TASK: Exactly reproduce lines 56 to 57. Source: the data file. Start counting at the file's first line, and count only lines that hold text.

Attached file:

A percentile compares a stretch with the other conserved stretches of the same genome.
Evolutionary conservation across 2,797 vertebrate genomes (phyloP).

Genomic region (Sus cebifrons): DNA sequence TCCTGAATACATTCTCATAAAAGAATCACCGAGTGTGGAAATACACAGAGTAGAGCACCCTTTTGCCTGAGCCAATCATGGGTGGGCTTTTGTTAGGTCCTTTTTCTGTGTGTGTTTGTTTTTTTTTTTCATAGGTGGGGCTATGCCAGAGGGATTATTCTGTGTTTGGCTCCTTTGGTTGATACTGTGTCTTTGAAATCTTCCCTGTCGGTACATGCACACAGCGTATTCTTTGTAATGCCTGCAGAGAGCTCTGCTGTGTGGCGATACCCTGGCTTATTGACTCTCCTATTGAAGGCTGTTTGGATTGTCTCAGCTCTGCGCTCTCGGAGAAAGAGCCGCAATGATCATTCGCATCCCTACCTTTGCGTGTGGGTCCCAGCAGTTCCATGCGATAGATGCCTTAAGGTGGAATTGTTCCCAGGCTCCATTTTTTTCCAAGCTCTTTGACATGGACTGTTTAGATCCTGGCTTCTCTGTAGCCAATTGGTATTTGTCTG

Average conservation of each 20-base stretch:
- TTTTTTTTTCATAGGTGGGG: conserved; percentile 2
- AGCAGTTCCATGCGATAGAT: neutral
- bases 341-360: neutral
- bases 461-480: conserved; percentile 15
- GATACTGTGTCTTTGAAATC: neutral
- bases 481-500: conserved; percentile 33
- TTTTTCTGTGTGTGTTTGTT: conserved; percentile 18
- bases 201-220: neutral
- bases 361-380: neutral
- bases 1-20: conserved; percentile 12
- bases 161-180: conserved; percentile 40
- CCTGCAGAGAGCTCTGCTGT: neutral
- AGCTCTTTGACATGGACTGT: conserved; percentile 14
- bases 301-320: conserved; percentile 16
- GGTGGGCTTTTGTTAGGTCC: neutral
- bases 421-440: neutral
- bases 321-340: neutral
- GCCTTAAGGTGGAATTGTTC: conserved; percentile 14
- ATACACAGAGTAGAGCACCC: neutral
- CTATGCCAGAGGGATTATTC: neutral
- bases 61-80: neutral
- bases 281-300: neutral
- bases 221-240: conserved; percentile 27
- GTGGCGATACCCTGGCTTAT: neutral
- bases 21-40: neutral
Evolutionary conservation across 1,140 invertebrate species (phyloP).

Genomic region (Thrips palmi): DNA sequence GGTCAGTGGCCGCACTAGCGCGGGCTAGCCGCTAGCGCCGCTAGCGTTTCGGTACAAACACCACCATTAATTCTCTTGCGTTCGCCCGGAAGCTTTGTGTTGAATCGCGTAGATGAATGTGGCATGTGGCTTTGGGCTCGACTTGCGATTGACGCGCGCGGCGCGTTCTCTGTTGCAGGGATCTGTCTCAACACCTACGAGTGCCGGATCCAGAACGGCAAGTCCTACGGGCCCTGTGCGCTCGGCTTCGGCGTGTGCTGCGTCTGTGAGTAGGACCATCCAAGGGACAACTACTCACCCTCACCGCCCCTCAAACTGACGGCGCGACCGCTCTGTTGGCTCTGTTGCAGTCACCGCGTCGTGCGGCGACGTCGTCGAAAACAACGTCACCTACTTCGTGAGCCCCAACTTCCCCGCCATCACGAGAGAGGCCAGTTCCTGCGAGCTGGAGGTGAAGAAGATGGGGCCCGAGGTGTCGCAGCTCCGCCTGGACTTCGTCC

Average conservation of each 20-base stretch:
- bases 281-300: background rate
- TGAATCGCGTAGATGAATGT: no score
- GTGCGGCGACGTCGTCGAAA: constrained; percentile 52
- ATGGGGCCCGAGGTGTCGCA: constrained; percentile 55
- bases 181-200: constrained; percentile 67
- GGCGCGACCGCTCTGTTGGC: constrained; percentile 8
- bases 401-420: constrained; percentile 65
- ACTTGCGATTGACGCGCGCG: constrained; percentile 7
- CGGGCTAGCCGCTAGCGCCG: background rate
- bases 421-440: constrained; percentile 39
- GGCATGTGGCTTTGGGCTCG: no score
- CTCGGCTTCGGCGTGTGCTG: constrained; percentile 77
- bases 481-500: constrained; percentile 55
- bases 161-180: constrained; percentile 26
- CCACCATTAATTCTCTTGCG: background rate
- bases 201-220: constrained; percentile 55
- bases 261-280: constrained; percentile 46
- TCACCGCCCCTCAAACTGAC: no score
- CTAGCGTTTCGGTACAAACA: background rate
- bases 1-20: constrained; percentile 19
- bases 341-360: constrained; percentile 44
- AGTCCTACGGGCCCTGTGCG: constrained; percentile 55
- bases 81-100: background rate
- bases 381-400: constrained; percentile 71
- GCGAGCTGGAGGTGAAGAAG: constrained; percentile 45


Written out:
- bases 381-400: constrained; percentile 71
- GCGAGCTGGAGGTGAAGAAG: constrained; percentile 45